This writ of error presents but a single federal question, and that is within narrow compass. The suit involves the title to a part of the surplus allotment of Mary Jane Lanham, who was a Choctaw Indian of three-fourths blood. Defendant in error claims title under a deed made by her on April 25, 1908. It is conceded that because of legislation by Congress prior to the Act of April 21, 1904, c. 1402, 33 Stat. 189, 204, the land was inalienable, unless the restriction upon its alienation had been removed by an order of the Secretary of the Interior, made pursuant to that act. In conformity to its provisions, the United States Indian Agent, after investigation, made the appropriate finding and recommended the removal of restrictions upon the alienation by Mary Jane Lanham of her surplus allotment, and this was approved by the Secretary of the Interior in writing under date of March 26, 1908, in these terms: "Approved: This approval to be effective thirty days from date." If either the day of the approval or the day of the conveyance be included, thirty days had expired on the day the deed was executed. The Supreme Court of Oklahoma, following Taylor v. Brown, 147 U. S. 640, and Baker v. Hammett, 23 Oklahoma, 480, held that the date of approval should be included in computing the thirty-day period, and that therefore the deed was valid. 47 Oklahoma, 348.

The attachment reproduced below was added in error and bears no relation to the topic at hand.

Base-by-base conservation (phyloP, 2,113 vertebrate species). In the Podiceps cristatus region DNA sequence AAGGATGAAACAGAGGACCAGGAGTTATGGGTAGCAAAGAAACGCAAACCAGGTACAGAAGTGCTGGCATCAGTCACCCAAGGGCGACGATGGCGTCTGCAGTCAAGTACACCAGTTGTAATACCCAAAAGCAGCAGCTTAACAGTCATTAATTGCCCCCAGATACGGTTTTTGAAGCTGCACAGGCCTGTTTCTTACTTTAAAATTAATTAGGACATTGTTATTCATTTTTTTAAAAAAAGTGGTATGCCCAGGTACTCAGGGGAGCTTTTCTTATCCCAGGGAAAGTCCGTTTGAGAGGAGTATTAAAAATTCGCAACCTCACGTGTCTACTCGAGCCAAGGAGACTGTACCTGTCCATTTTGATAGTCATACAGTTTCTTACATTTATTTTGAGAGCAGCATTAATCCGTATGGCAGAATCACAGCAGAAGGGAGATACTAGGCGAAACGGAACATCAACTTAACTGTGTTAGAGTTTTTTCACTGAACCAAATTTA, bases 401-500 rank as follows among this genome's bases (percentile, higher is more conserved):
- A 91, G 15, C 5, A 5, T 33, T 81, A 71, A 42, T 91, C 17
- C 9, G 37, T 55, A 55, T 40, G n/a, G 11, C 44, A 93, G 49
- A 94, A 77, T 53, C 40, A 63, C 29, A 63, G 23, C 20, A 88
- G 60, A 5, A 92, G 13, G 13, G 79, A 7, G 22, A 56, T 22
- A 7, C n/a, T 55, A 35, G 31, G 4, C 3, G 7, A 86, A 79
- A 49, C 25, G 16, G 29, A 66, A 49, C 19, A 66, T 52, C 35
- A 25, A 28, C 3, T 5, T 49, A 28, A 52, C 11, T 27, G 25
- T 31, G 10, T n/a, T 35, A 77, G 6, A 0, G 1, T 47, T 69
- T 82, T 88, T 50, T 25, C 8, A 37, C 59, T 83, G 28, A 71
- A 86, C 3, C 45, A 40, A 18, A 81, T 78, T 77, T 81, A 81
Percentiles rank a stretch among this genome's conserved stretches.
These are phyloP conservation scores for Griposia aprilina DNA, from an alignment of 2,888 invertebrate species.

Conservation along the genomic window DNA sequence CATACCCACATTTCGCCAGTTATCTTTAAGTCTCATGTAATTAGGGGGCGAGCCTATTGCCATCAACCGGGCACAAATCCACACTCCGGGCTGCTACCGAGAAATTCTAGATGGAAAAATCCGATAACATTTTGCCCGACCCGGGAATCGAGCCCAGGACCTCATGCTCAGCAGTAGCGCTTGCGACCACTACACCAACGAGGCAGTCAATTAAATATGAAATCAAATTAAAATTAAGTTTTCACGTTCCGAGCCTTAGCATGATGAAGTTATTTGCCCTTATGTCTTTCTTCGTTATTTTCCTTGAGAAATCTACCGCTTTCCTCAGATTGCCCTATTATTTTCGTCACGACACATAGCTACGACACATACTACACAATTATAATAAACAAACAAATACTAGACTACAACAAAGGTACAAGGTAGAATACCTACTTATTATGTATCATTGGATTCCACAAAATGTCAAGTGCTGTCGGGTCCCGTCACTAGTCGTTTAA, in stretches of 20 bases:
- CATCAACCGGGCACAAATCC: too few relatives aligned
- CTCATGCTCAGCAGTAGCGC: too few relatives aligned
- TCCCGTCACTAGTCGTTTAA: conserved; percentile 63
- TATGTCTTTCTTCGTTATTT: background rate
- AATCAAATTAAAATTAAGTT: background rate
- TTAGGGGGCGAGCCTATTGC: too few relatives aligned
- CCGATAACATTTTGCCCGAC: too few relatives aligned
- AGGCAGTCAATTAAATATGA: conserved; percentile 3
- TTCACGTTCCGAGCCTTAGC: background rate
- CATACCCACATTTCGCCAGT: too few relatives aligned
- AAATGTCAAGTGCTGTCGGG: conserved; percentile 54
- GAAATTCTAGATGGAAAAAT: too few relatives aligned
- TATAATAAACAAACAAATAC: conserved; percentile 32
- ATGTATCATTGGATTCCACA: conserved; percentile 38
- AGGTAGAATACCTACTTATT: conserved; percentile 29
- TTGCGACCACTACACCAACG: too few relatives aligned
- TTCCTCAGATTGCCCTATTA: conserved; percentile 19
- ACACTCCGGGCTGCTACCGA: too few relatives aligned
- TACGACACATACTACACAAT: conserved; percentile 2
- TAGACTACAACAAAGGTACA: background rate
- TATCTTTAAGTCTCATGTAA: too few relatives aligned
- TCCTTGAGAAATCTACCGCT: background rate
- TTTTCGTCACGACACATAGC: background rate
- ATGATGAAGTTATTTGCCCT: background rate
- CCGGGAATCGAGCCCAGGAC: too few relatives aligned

In our opinion the decision was correct, although we sustain it upon grounds differing somewhat from those

Opinion of the Court..

244 U. S.